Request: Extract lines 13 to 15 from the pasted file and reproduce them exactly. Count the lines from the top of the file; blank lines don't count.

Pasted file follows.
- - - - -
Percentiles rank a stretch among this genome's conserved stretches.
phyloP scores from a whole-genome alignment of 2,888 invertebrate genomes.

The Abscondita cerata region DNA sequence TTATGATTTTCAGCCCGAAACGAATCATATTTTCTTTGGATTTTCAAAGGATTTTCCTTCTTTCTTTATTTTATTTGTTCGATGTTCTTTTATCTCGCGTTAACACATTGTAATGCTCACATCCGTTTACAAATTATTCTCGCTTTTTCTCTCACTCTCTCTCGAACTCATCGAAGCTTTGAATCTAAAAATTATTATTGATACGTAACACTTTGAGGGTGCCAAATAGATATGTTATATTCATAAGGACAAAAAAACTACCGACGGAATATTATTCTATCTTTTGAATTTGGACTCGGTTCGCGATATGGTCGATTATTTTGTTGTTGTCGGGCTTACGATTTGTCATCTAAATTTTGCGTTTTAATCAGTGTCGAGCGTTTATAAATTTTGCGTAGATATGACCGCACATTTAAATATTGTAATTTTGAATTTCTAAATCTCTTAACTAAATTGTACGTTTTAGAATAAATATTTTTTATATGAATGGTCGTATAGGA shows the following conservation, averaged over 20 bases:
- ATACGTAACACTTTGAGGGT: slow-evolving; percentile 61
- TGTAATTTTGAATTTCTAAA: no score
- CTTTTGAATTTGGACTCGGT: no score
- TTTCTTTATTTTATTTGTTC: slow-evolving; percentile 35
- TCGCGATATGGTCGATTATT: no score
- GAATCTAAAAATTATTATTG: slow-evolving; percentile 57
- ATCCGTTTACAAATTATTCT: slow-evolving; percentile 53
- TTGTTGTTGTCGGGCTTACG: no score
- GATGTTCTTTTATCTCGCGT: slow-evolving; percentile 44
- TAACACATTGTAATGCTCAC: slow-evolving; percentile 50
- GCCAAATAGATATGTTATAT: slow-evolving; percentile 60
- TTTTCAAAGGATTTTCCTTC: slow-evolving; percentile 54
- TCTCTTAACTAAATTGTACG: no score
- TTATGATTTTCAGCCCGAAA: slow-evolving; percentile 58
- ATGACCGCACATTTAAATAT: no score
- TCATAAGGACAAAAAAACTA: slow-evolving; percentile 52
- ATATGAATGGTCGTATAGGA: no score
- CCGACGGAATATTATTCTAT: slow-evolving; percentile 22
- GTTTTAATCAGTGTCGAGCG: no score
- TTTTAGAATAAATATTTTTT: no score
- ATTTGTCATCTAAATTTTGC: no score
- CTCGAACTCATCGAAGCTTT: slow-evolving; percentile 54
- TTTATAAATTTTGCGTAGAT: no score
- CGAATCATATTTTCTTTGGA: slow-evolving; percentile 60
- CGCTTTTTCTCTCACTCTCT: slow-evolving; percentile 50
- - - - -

- TAACACATTGTAATGCTCAC: slow-evolving; percentile 50
- GCCAAATAGATATGTTATAT: slow-evolving; percentile 60
- TTTTCAAAGGATTTTCCTTC: slow-evolving; percentile 54